McGuireWoods partner George J. Terwilliger III — an accomplished litigator, strategic adviser and public servant — has announced he will be leaving McGuireWoods at year end to pursue a broader range of pursuits and matters of public interest.
Terwilliger has been among Washington, D.C.’s most sought-after litigators. His clients have included global corporations, public institutions, and leading business and government officials, including a president, members of Congress and Cabinet officers. He also counsels government officials, Congress and private organizations on national security, homeland defense, terrorism, and other public policy and legal issues.
Terwilliger spent a total of 16 years at McGuireWoods. He joined the firm in 1993 and was instrumental in establishing its nationally recognized government investigations and white collar litigation practice. He served as managing partner of the Washington, D.C., office and as a member of the firm’s executive committee. He left the firm in 2000, but returned in 2015 and led white collar and civil litigation teams in major cases. He also guided the firm’s strategic response and crisis management practice group, drawing on his experience in private practice and high-level government service.
Before entering private practice, Terwilliger served for 15 years in the U.S. Department of Justice, including 10 years as a frontline federal prosecutor. President Ronald Reagan appointed Terwilliger U.S. attorney for Vermont and President George H.W. Bush named him deputy U.S. attorney general. Terwilliger served as acting U.S. attorney general before leaving the Justice Department to join McGuireWoods.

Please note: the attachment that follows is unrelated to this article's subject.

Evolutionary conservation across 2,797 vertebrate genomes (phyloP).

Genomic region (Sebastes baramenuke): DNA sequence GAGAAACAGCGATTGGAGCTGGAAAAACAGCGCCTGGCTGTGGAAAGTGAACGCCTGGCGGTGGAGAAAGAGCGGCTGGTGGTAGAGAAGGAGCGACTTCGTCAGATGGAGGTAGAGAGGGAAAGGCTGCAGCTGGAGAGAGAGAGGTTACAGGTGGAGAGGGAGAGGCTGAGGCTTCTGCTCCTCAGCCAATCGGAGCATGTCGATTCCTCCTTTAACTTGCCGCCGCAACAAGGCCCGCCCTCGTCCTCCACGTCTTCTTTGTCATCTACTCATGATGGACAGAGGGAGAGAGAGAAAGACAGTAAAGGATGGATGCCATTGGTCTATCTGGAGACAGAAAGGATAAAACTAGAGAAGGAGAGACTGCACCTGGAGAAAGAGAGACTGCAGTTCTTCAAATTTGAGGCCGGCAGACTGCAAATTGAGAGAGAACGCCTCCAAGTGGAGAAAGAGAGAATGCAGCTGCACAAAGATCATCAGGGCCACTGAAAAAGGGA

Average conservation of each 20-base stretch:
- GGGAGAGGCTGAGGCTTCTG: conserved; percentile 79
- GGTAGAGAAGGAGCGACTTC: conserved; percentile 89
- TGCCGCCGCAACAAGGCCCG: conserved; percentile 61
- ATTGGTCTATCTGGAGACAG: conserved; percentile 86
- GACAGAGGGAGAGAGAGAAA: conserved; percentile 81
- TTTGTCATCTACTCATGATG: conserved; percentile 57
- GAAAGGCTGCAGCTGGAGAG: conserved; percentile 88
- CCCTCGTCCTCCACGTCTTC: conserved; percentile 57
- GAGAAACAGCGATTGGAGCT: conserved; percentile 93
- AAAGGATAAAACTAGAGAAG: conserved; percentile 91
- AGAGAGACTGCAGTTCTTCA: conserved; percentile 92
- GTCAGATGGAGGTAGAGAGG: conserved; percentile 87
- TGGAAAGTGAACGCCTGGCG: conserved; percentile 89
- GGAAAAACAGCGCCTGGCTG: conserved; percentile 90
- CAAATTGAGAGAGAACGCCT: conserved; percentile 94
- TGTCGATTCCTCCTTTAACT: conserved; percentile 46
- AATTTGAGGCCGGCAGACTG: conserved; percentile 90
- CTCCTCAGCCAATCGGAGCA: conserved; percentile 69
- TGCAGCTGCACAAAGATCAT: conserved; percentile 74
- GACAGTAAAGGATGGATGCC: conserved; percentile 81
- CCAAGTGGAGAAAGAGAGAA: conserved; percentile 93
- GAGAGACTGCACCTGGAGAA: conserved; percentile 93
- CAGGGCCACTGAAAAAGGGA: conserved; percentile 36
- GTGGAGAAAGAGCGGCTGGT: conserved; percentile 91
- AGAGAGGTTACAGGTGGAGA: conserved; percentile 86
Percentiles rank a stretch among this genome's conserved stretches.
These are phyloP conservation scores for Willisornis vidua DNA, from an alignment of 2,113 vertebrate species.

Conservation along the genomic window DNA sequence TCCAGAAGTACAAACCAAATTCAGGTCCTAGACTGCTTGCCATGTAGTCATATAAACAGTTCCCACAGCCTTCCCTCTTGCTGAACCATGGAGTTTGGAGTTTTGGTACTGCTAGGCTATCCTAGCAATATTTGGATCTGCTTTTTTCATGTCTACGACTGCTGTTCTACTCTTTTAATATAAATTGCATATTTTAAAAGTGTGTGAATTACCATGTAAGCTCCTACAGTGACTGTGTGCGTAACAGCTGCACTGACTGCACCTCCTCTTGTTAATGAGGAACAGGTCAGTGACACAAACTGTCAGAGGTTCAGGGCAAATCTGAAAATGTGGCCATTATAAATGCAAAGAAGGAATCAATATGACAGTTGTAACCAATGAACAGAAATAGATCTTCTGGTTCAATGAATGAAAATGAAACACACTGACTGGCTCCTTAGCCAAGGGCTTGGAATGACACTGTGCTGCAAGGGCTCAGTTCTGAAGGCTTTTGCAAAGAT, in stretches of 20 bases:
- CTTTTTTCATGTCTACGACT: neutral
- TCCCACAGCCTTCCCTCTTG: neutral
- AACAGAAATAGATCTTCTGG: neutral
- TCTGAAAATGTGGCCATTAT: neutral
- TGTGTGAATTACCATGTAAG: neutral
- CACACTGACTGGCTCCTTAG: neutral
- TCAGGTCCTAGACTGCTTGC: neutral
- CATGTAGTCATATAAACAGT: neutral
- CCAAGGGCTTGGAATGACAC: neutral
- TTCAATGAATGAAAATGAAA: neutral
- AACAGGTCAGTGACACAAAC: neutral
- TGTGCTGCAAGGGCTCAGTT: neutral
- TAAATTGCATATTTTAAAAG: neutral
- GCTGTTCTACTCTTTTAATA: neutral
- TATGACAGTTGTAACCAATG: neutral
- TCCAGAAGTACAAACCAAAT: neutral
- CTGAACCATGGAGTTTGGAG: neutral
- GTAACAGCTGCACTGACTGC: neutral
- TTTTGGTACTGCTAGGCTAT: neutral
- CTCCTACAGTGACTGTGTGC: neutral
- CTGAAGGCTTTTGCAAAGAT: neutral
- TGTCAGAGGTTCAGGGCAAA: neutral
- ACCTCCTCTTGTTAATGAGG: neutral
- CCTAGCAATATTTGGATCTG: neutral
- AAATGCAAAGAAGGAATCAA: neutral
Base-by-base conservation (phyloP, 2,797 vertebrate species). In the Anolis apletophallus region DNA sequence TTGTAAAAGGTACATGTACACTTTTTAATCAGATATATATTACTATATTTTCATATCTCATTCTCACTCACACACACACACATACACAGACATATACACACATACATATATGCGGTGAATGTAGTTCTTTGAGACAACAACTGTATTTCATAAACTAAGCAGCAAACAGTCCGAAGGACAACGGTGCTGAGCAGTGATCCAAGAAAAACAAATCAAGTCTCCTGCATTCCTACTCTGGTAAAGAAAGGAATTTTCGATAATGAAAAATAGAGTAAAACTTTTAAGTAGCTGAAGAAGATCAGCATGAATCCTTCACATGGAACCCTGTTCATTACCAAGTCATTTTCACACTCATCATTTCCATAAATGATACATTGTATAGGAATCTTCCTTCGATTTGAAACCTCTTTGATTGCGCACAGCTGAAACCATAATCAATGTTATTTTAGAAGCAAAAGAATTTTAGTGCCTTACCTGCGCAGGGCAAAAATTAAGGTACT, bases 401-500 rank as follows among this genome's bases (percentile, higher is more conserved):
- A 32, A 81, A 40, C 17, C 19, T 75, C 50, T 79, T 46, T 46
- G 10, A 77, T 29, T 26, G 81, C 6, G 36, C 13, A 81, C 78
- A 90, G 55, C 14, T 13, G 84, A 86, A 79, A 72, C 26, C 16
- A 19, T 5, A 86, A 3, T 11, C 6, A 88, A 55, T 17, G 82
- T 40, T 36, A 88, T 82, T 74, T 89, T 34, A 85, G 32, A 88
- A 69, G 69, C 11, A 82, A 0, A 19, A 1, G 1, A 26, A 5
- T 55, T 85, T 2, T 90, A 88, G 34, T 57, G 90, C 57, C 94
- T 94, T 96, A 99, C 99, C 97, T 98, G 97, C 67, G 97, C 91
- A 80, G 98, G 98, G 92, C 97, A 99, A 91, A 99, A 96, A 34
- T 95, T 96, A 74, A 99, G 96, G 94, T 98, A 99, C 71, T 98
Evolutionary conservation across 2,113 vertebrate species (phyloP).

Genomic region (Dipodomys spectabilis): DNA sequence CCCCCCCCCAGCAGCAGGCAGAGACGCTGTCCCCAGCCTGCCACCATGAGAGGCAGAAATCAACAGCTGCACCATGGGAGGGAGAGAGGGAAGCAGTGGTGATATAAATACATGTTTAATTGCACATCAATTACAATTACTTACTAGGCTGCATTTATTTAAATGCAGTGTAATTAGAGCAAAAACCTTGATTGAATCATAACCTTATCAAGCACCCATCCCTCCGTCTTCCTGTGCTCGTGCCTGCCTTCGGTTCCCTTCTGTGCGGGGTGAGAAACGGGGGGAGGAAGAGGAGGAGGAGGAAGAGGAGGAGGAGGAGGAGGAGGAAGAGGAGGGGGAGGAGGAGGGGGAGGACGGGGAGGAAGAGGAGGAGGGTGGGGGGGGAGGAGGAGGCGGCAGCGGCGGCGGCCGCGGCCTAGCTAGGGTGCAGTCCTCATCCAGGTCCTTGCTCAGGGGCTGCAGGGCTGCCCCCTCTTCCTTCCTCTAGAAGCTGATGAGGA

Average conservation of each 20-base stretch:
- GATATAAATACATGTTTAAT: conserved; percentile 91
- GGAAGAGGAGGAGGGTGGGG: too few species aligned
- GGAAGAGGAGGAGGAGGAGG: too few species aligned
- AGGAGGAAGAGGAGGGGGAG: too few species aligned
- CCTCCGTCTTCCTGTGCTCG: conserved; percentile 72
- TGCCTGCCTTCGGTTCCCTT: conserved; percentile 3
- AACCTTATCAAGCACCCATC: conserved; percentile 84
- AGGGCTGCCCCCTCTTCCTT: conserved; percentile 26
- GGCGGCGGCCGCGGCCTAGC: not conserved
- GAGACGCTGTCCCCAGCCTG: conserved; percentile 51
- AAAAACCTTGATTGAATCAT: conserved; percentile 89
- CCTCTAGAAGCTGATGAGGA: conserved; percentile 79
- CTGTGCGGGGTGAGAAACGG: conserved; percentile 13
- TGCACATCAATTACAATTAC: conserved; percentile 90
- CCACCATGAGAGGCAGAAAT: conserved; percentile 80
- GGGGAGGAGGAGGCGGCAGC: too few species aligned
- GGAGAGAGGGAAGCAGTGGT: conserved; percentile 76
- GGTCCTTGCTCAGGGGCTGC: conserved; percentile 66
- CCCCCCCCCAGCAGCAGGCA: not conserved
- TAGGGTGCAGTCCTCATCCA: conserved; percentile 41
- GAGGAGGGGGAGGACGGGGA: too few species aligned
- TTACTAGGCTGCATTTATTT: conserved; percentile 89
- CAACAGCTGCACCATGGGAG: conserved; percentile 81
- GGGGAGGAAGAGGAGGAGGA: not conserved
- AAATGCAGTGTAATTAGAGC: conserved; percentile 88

“George has had a distinguished career in public service and private practice,” said J. Tracy Walker IV, McGuireWoods’ managing partner. “He played a vital role in growing our government investigations and white collar litigation practice into a national powerhouse, and he did so while handling clients’ most difficult matters. We are grateful for his wise counsel and friendship.”
Terwilliger said he will continue to work with the firm on certain client matters, but he plans to devote more time to other interests, including private business interests and his service on the Virginia Department of Wildlife Resources Board.
“My years at McGuireWoods have been the best I have had in private practice and that is because of the people and culture that make our firm unique,” Terwilliger said. “I want to thank the firm for giving me a wonderful opportunity to work for great clients with talented colleagues. I intend to continue to practice but selectively as to matters of interest.”